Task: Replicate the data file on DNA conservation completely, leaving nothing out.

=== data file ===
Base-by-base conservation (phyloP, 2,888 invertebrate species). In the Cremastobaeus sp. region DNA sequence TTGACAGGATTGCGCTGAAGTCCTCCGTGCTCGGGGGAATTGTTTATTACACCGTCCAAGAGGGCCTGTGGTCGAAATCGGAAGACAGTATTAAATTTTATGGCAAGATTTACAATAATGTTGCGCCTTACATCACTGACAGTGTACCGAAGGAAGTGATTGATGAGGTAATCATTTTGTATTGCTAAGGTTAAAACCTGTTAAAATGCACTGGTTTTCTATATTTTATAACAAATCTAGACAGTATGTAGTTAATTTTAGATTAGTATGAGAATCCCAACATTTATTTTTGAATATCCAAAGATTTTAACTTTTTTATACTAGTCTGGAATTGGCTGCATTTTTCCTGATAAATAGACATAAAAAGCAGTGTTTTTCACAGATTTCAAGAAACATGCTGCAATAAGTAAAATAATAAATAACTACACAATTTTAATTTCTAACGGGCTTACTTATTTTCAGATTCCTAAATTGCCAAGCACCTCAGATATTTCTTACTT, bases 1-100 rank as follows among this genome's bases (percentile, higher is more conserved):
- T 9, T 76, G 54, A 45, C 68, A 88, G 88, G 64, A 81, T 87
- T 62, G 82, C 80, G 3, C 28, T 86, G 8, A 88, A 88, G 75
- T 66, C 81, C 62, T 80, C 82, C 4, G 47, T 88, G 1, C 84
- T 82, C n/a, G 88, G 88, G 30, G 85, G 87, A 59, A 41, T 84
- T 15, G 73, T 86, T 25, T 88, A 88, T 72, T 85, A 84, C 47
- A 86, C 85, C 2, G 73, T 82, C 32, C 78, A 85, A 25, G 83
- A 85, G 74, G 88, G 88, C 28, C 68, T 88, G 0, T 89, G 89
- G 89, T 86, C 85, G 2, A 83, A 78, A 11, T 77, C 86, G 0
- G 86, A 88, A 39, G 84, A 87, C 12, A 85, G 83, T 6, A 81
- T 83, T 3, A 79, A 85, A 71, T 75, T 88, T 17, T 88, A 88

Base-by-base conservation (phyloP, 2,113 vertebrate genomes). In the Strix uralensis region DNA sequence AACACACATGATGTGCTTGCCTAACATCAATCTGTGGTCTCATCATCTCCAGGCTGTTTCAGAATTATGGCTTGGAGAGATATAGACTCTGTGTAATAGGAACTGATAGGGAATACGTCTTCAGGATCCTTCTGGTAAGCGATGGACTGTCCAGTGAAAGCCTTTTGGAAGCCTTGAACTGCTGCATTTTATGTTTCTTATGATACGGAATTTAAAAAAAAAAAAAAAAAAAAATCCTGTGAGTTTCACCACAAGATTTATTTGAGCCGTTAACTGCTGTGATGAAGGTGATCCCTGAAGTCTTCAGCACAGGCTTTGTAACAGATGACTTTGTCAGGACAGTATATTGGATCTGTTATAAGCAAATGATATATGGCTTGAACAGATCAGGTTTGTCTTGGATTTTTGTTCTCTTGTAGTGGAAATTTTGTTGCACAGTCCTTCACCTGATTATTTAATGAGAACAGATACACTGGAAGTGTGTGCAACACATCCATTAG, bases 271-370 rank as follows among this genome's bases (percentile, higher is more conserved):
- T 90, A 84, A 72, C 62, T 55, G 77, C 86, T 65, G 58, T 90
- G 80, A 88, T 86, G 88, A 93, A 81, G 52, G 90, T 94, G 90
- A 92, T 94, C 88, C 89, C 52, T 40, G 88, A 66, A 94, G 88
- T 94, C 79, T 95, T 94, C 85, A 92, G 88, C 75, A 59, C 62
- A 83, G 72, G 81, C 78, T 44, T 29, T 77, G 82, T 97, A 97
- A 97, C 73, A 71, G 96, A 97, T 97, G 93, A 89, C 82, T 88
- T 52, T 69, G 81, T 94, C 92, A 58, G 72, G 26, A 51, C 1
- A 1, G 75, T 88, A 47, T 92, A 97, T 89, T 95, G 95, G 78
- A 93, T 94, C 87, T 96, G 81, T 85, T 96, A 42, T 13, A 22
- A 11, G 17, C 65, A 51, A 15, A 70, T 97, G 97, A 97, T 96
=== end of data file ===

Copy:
Base-by-base conservation (phyloP, 2,888 invertebrate species). In the Cremastobaeus sp. region DNA sequence TTGACAGGATTGCGCTGAAGTCCTCCGTGCTCGGGGGAATTGTTTATTACACCGTCCAAGAGGGCCTGTGGTCGAAATCGGAAGACAGTATTAAATTTTATGGCAAGATTTACAATAATGTTGCGCCTTACATCACTGACAGTGTACCGAAGGAAGTGATTGATGAGGTAATCATTTTGTATTGCTAAGGTTAAAACCTGTTAAAATGCACTGGTTTTCTATATTTTATAACAAATCTAGACAGTATGTAGTTAATTTTAGATTAGTATGAGAATCCCAACATTTATTTTTGAATATCCAAAGATTTTAACTTTTTTATACTAGTCTGGAATTGGCTGCATTTTTCCTGATAAATAGACATAAAAAGCAGTGTTTTTCACAGATTTCAAGAAACATGCTGCAATAAGTAAAATAATAAATAACTACACAATTTTAATTTCTAACGGGCTTACTTATTTTCAGATTCCTAAATTGCCAAGCACCTCAGATATTTCTTACTT, bases 1-100 rank as follows among this genome's bases (percentile, higher is more conserved):
- T 9, T 76, G 54, A 45, C 68, A 88, G 88, G 64, A 81, T 87
- T 62, G 82, C 80, G 3, C 28, T 86, G 8, A 88, A 88, G 75
- T 66, C 81, C 62, T 80, C 82, C 4, G 47, T 88, G 1, C 84
- T 82, C n/a, G 88, G 88, G 30, G 85, G 87, A 59, A 41, T 84
- T 15, G 73, T 86, T 25, T 88, A 88, T 72, T 85, A 84, C 47
- A 86, C 85, C 2, G 73, T 82, C 32, C 78, A 85, A 25, G 83
- A 85, G 74, G 88, G 88, C 28, C 68, T 88, G 0, T 89, G 89
- G 89, T 86, C 85, G 2, A 83, A 78, A 11, T 77, C 86, G 0
- G 86, A 88, A 39, G 84, A 87, C 12, A 85, G 83, T 6, A 81
- T 83, T 3, A 79, A 85, A 71, T 75, T 88, T 17, T 88, A 88

Base-by-base conservation (phyloP, 2,113 vertebrate genomes). In the Strix uralensis region DNA sequence AACACACATGATGTGCTTGCCTAACATCAATCTGTGGTCTCATCATCTCCAGGCTGTTTCAGAATTATGGCTTGGAGAGATATAGACTCTGTGTAATAGGAACTGATAGGGAATACGTCTTCAGGATCCTTCTGGTAAGCGATGGACTGTCCAGTGAAAGCCTTTTGGAAGCCTTGAACTGCTGCATTTTATGTTTCTTATGATACGGAATTTAAAAAAAAAAAAAAAAAAAAATCCTGTGAGTTTCACCACAAGATTTATTTGAGCCGTTAACTGCTGTGATGAAGGTGATCCCTGAAGTCTTCAGCACAGGCTTTGTAACAGATGACTTTGTCAGGACAGTATATTGGATCTGTTATAAGCAAATGATATATGGCTTGAACAGATCAGGTTTGTCTTGGATTTTTGTTCTCTTGTAGTGGAAATTTTGTTGCACAGTCCTTCACCTGATTATTTAATGAGAACAGATACACTGGAAGTGTGTGCAACACATCCATTAG, bases 271-370 rank as follows among this genome's bases (percentile, higher is more conserved):
- T 90, A 84, A 72, C 62, T 55, G 77, C 86, T 65, G 58, T 90
- G 80, A 88, T 86, G 88, A 93, A 81, G 52, G 90, T 94, G 90
- A 92, T 94, C 88, C 89, C 52, T 40, G 88, A 66, A 94, G 88
- T 94, C 79, T 95, T 94, C 85, A 92, G 88, C 75, A 59, C 62
- A 83, G 72, G 81, C 78, T 44, T 29, T 77, G 82, T 97, A 97
- A 97, C 73, A 71, G 96, A 97, T 97, G 93, A 89, C 82, T 88
- T 52, T 69, G 81, T 94, C 92, A 58, G 72, G 26, A 51, C 1
- A 1, G 75, T 88, A 47, T 92, A 97, T 89, T 95, G 95, G 78
- A 93, T 94, C 87, T 96, G 81, T 85, T 96, A 42, T 13, A 22
- A 11, G 17, C 65, A 51, A 15, A 70, T 97, G 97, A 97, T 96